Art Fix Friday: October 26, 2018

The New Yorker profiles photographer Martine Gutierrez, who compiled her latest collection of self-portraits into a 146-page fictional fashion magazine called “Indigenous Woman.”

Gutierrez’s witty publication plays with concepts drawn from art history and pop culture, resulting in “a critique of colonialism that’s ready to party.”

Front-Page Femmes

The queer women artists collective fierce pussy has published a free downloadable poster compelling people to vote in the upcoming election. “TIME SENSITIVE: DISSEMINATE!!!” their website urges.

Hyperallergic discusses Rockhaven: A History of Interiors, an artful anthology of essays themed around the first feminist psychiatric institution in the US.

Artsy presents a short film highlighting the work and influence of artist Carrie Mae Weems.

Julia Louis-Dreyfus became the sixth woman to win the Mark Twain Prize, considered the highest honor in comedy.

The National Gallery in London released a video interview with the writers of It’s True, It’s True, It’s True, a new play inspired by Renaissance artist Artemisia Gentileschi, whose Lucretia was auctioned at a record-breaking $2.1 million sale on Tuesday.

NPR interviews Jill Soloway about their hit show Transparent and their new memoir She Wants It: Desire, Power and Toppling the Patriarchy.

MOCA Los Angeles has reinstalled Barbara Kruger’s famed mural Untitled (Questions), originally commissioned in 1989.

Feeling nostalgic? Photographer Janette Beckman worked with today’s most influential graffiti artists to reimagine her archival images of iconic hip-hop stars.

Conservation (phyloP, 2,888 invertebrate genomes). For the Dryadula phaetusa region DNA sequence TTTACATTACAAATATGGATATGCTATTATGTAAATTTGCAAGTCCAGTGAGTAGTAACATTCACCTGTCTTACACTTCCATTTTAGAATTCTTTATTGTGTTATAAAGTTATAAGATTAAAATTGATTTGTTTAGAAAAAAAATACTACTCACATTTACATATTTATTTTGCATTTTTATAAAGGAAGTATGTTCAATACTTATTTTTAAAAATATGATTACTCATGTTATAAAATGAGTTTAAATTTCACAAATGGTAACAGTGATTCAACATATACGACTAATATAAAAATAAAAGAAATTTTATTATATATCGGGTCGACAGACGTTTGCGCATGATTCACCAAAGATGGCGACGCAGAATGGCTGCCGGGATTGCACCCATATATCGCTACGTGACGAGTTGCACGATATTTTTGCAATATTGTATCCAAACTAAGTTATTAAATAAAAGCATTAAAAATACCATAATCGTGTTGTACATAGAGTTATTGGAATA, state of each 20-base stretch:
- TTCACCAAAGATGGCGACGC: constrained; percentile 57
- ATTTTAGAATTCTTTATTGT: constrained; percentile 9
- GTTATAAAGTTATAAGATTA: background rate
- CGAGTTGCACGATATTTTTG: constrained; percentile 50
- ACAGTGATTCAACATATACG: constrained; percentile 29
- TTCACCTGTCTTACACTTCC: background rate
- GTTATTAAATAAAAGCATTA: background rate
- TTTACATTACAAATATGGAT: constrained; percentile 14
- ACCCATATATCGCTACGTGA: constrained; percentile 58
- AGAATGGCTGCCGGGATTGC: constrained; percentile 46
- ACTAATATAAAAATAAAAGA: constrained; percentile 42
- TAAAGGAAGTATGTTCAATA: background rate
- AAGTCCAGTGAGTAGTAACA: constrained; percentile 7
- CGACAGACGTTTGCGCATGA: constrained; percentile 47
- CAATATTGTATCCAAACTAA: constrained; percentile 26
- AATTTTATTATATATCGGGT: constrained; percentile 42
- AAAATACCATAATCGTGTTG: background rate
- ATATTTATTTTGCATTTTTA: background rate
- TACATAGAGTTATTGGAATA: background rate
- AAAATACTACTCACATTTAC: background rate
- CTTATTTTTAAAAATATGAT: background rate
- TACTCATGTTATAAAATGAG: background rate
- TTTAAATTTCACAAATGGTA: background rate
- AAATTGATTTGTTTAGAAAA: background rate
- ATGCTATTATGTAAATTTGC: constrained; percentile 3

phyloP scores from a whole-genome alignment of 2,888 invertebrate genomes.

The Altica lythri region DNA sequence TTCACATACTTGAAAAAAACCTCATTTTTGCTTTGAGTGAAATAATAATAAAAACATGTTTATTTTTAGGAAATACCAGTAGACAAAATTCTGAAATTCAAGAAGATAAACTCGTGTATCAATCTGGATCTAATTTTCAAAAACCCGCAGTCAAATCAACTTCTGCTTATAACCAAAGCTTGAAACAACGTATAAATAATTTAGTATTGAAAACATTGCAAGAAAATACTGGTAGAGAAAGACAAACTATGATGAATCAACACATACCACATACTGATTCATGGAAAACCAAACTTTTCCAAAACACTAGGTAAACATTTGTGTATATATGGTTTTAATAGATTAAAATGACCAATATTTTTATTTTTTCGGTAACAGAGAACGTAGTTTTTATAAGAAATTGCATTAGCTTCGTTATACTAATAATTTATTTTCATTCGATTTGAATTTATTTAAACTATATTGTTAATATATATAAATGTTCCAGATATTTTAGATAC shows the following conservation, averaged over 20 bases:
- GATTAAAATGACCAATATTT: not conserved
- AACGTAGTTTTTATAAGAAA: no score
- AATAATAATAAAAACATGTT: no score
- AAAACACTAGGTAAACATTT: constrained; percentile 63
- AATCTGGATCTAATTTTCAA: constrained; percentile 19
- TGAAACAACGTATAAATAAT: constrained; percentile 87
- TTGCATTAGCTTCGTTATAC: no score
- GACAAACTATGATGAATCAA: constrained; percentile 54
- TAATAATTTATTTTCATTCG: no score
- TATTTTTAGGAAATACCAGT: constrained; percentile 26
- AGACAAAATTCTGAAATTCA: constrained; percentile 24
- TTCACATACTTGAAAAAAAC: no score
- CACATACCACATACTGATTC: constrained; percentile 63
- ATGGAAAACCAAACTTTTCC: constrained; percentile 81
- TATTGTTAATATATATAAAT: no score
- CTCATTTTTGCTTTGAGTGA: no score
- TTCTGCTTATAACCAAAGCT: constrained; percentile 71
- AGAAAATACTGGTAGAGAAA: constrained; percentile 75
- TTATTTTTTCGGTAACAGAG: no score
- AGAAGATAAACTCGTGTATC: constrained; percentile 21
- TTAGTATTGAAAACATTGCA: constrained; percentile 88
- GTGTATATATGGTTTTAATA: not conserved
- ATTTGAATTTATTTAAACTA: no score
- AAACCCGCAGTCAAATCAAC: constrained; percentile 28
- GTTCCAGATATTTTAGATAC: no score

The podcast In Other Words chats with curators Cecilia Alemani and Ingrid Schaffner about their work in the art world.

Shows We Want to See

Now on view at the New Orleans Museum of Art, Mildred Thompson: Against the Grain is the first solo showing of the artist’s work in more than 30 years.

IMMA in Dublin opens a major retrospective on Mary Swanzy, a historically under-recognized painter whom they hope to “reinstate as a Modern Irish Master.”

Paintings from the Future, a retrospective of the spiritual and abstract work of Hilma af Klint, is on view at the Guggenheim Museum. Ben Davis of Artnet News dubs af Klint “the perfect artist for our technologically disrupted time,” claiming that her colorful canvases will make you “rethink what it means to be modern.”

Four decades of work by photographer Laurie Simmons is on view at the Modern Art Museum of Fort Worth in Texas in Big Camera/Little Camera. Critic Linda Yablonsky says, “This game-changing year feels exactly right for Simmons as a feminist, social commentator, and above all, a colourist.”

—Becca Gross is the fall 2018 publications and marketing/communications intern at the National Museum of Women in the Arts.